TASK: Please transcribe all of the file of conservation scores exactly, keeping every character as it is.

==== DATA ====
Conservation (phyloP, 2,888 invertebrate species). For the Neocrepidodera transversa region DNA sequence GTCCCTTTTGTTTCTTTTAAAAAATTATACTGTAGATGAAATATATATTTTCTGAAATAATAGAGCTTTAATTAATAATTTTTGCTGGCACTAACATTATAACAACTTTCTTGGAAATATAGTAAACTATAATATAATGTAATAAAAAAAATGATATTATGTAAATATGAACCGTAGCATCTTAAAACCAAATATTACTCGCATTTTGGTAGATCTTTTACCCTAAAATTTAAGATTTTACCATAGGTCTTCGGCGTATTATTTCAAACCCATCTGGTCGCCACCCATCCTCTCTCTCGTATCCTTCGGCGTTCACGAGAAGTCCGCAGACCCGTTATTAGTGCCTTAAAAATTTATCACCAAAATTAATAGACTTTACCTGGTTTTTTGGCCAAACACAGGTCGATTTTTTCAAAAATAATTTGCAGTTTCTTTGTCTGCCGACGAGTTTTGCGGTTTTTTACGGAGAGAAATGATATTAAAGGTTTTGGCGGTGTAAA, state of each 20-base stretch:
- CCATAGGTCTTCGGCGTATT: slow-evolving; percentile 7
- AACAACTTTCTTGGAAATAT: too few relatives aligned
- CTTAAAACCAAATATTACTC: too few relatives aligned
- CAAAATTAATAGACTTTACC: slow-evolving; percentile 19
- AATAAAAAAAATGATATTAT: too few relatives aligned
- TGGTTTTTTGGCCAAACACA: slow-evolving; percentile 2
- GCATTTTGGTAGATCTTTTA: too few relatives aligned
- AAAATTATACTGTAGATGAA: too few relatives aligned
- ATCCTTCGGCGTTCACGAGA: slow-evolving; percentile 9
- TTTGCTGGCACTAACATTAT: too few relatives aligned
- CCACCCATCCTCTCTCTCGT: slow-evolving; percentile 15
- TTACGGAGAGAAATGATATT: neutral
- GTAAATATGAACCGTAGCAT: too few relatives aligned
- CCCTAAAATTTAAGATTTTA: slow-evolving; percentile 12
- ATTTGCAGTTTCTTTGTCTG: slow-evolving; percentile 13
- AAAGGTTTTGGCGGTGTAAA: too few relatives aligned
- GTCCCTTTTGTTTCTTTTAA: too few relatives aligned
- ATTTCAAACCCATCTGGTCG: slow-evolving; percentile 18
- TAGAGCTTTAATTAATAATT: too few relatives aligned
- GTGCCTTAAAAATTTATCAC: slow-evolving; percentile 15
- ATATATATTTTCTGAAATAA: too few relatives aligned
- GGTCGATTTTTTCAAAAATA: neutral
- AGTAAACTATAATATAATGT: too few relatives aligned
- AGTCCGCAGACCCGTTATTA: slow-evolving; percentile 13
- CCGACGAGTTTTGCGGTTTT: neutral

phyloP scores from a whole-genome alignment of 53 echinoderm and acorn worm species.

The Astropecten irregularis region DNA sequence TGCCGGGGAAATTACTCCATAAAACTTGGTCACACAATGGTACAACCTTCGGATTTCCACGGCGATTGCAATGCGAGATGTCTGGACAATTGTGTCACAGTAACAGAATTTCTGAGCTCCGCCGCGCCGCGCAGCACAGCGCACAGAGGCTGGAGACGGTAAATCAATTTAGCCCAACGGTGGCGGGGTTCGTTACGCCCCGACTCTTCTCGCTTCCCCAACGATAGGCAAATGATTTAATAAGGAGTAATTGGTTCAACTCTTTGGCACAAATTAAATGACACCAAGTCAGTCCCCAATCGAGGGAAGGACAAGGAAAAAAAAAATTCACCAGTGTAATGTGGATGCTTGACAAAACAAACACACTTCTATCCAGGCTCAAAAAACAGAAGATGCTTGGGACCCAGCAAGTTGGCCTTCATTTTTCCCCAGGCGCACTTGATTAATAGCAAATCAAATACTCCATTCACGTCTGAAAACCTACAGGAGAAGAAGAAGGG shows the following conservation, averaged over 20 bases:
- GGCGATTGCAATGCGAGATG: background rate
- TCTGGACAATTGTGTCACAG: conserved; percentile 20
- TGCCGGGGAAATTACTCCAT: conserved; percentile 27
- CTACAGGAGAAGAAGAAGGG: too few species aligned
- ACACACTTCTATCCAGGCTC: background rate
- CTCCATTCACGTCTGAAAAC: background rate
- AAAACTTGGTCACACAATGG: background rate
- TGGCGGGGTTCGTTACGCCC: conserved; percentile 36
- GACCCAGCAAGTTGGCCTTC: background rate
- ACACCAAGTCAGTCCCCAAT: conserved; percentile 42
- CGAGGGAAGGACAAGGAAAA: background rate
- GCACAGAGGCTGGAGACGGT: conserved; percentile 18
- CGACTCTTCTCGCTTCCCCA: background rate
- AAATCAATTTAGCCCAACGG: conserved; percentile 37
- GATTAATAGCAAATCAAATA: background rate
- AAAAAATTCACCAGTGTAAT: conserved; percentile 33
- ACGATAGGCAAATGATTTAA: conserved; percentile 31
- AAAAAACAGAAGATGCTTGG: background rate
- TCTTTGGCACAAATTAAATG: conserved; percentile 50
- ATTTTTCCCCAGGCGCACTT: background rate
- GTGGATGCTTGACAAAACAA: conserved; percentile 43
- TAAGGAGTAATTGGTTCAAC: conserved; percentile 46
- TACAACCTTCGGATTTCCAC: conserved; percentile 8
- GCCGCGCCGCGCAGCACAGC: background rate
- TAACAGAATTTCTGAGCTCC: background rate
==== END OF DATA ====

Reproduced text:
Conservation (phyloP, 2,888 invertebrate species). For the Neocrepidodera transversa region DNA sequence GTCCCTTTTGTTTCTTTTAAAAAATTATACTGTAGATGAAATATATATTTTCTGAAATAATAGAGCTTTAATTAATAATTTTTGCTGGCACTAACATTATAACAACTTTCTTGGAAATATAGTAAACTATAATATAATGTAATAAAAAAAATGATATTATGTAAATATGAACCGTAGCATCTTAAAACCAAATATTACTCGCATTTTGGTAGATCTTTTACCCTAAAATTTAAGATTTTACCATAGGTCTTCGGCGTATTATTTCAAACCCATCTGGTCGCCACCCATCCTCTCTCTCGTATCCTTCGGCGTTCACGAGAAGTCCGCAGACCCGTTATTAGTGCCTTAAAAATTTATCACCAAAATTAATAGACTTTACCTGGTTTTTTGGCCAAACACAGGTCGATTTTTTCAAAAATAATTTGCAGTTTCTTTGTCTGCCGACGAGTTTTGCGGTTTTTTACGGAGAGAAATGATATTAAAGGTTTTGGCGGTGTAAA, state of each 20-base stretch:
- CCATAGGTCTTCGGCGTATT: slow-evolving; percentile 7
- AACAACTTTCTTGGAAATAT: too few relatives aligned
- CTTAAAACCAAATATTACTC: too few relatives aligned
- CAAAATTAATAGACTTTACC: slow-evolving; percentile 19
- AATAAAAAAAATGATATTAT: too few relatives aligned
- TGGTTTTTTGGCCAAACACA: slow-evolving; percentile 2
- GCATTTTGGTAGATCTTTTA: too few relatives aligned
- AAAATTATACTGTAGATGAA: too few relatives aligned
- ATCCTTCGGCGTTCACGAGA: slow-evolving; percentile 9
- TTTGCTGGCACTAACATTAT: too few relatives aligned
- CCACCCATCCTCTCTCTCGT: slow-evolving; percentile 15
- TTACGGAGAGAAATGATATT: neutral
- GTAAATATGAACCGTAGCAT: too few relatives aligned
- CCCTAAAATTTAAGATTTTA: slow-evolving; percentile 12
- ATTTGCAGTTTCTTTGTCTG: slow-evolving; percentile 13
- AAAGGTTTTGGCGGTGTAAA: too few relatives aligned
- GTCCCTTTTGTTTCTTTTAA: too few relatives aligned
- ATTTCAAACCCATCTGGTCG: slow-evolving; percentile 18
- TAGAGCTTTAATTAATAATT: too few relatives aligned
- GTGCCTTAAAAATTTATCAC: slow-evolving; percentile 15
- ATATATATTTTCTGAAATAA: too few relatives aligned
- GGTCGATTTTTTCAAAAATA: neutral
- AGTAAACTATAATATAATGT: too few relatives aligned
- AGTCCGCAGACCCGTTATTA: slow-evolving; percentile 13
- CCGACGAGTTTTGCGGTTTT: neutral

phyloP scores from a whole-genome alignment of 53 echinoderm and acorn worm species.

The Astropecten irregularis region DNA sequence TGCCGGGGAAATTACTCCATAAAACTTGGTCACACAATGGTACAACCTTCGGATTTCCACGGCGATTGCAATGCGAGATGTCTGGACAATTGTGTCACAGTAACAGAATTTCTGAGCTCCGCCGCGCCGCGCAGCACAGCGCACAGAGGCTGGAGACGGTAAATCAATTTAGCCCAACGGTGGCGGGGTTCGTTACGCCCCGACTCTTCTCGCTTCCCCAACGATAGGCAAATGATTTAATAAGGAGTAATTGGTTCAACTCTTTGGCACAAATTAAATGACACCAAGTCAGTCCCCAATCGAGGGAAGGACAAGGAAAAAAAAAATTCACCAGTGTAATGTGGATGCTTGACAAAACAAACACACTTCTATCCAGGCTCAAAAAACAGAAGATGCTTGGGACCCAGCAAGTTGGCCTTCATTTTTCCCCAGGCGCACTTGATTAATAGCAAATCAAATACTCCATTCACGTCTGAAAACCTACAGGAGAAGAAGAAGGG shows the following conservation, averaged over 20 bases:
- GGCGATTGCAATGCGAGATG: background rate
- TCTGGACAATTGTGTCACAG: conserved; percentile 20
- TGCCGGGGAAATTACTCCAT: conserved; percentile 27
- CTACAGGAGAAGAAGAAGGG: too few species aligned
- ACACACTTCTATCCAGGCTC: background rate
- CTCCATTCACGTCTGAAAAC: background rate
- AAAACTTGGTCACACAATGG: background rate
- TGGCGGGGTTCGTTACGCCC: conserved; percentile 36
- GACCCAGCAAGTTGGCCTTC: background rate
- ACACCAAGTCAGTCCCCAAT: conserved; percentile 42
- CGAGGGAAGGACAAGGAAAA: background rate
- GCACAGAGGCTGGAGACGGT: conserved; percentile 18
- CGACTCTTCTCGCTTCCCCA: background rate
- AAATCAATTTAGCCCAACGG: conserved; percentile 37
- GATTAATAGCAAATCAAATA: background rate
- AAAAAATTCACCAGTGTAAT: conserved; percentile 33
- ACGATAGGCAAATGATTTAA: conserved; percentile 31
- AAAAAACAGAAGATGCTTGG: background rate
- TCTTTGGCACAAATTAAATG: conserved; percentile 50
- ATTTTTCCCCAGGCGCACTT: background rate
- GTGGATGCTTGACAAAACAA: conserved; percentile 43
- TAAGGAGTAATTGGTTCAAC: conserved; percentile 46
- TACAACCTTCGGATTTCCAC: conserved; percentile 8
- GCCGCGCCGCGCAGCACAGC: background rate
- TAACAGAATTTCTGAGCTCC: background rate